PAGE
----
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can decline or may be insufficient to meet the borrower’s obligations under the loan, and such collateral may be difficult to liquidate. No active trading market may exist for many floating rate loans and many floating rate loans are subject to restrictions on resale. Transactions in loans typically settle on a delayed basis and may take longer than 7 days to settle. As a result, the Fund may not receive the proceeds from a sale of a floating rate loan for a significant period of time. Delay in the receipts of settlement proceeds may impair the ability of the Fund to meet its redemption obligations, and may limit the ability of the Fund to repay debt, pay dividends, or to take advantage of new investment opportunities.
Foreign (Non-U.S.) Investments/Developing and Emerging Markets: Investing in foreign (non-U.S.) securities may result in the Fund experiencing more rapid and extreme changes in value than a fund that invests exclusively in securities of U.S. companies due, in part, to: smaller markets; differing reporting, accounting, auditing and financial reporting standards and practices; nationalization, expropriation, or confiscatory taxation; foreign currency fluctuations, currency blockage, or replacement; potential for default on sovereign debt; and political changes or diplomatic developments, which may include the imposition of economic sanctions (or the threat of new or modified sanctions) or other measures by the U.S. or other governments and supranational organizations. Markets and economies throughout the world are becoming increasingly interconnected, and conditions or events in one market, country or region may adversely impact investments or issuers in another market, country or region. Foreign (non-U.S.) investment risks may be greater in developing and emerging markets than in developed markets.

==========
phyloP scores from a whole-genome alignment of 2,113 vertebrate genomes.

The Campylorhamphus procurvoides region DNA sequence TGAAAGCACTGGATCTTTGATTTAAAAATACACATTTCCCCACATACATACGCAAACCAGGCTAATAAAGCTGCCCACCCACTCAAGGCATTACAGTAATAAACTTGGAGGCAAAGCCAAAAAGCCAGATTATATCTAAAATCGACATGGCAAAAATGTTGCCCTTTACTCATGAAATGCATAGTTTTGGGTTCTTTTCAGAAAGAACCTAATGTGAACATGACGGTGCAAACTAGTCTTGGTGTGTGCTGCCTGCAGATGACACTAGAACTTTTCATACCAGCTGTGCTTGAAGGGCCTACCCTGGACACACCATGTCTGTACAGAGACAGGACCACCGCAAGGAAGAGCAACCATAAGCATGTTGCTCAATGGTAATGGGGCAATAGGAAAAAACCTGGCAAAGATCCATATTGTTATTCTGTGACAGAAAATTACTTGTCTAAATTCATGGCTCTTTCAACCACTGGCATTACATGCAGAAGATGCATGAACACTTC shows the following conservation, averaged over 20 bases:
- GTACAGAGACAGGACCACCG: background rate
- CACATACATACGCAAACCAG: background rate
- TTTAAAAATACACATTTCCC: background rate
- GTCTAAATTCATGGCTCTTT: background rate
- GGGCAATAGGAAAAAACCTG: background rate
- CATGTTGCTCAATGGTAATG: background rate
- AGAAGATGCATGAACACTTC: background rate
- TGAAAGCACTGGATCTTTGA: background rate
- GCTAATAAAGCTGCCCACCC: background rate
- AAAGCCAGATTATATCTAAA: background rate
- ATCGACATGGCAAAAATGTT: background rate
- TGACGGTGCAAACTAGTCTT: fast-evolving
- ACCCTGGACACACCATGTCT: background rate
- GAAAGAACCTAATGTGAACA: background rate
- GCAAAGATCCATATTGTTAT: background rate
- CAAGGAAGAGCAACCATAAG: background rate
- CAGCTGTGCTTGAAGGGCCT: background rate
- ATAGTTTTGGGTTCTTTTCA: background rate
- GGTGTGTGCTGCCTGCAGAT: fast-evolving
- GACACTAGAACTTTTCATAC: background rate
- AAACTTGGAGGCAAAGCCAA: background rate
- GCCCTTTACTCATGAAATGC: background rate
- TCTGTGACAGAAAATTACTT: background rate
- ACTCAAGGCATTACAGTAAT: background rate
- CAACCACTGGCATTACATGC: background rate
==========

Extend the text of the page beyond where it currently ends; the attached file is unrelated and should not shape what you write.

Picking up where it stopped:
Growth Investing: Prices of growth-oriented stocks are more sensitive to investor perceptions of the issuer’s growth potential and may fall quickly and significantly if investors suspect that actual growth may be less than expected. There is a risk that funds that invest in growth-oriented stocks may underperform other funds that invest more broadly. Growth-oriented stocks tend to be more volatile than value-oriented stocks, and may underperform the market as a whole over any given time period.
High-Yield Securities: Lower-quality securities (including securities that are or have fallen below investment grade and are classified as “junk bonds” or “high-yield securities”) have greater credit risk and liquidity risk than higher-quality (investment grade) securities, and their issuers' long-term ability to make payments is considered speculative. Prices of lower-quality bonds or other debt instruments are also more volatile, are more sensitive to negative news about the economy or the issuer, and have greater liquidity risk and price volatility.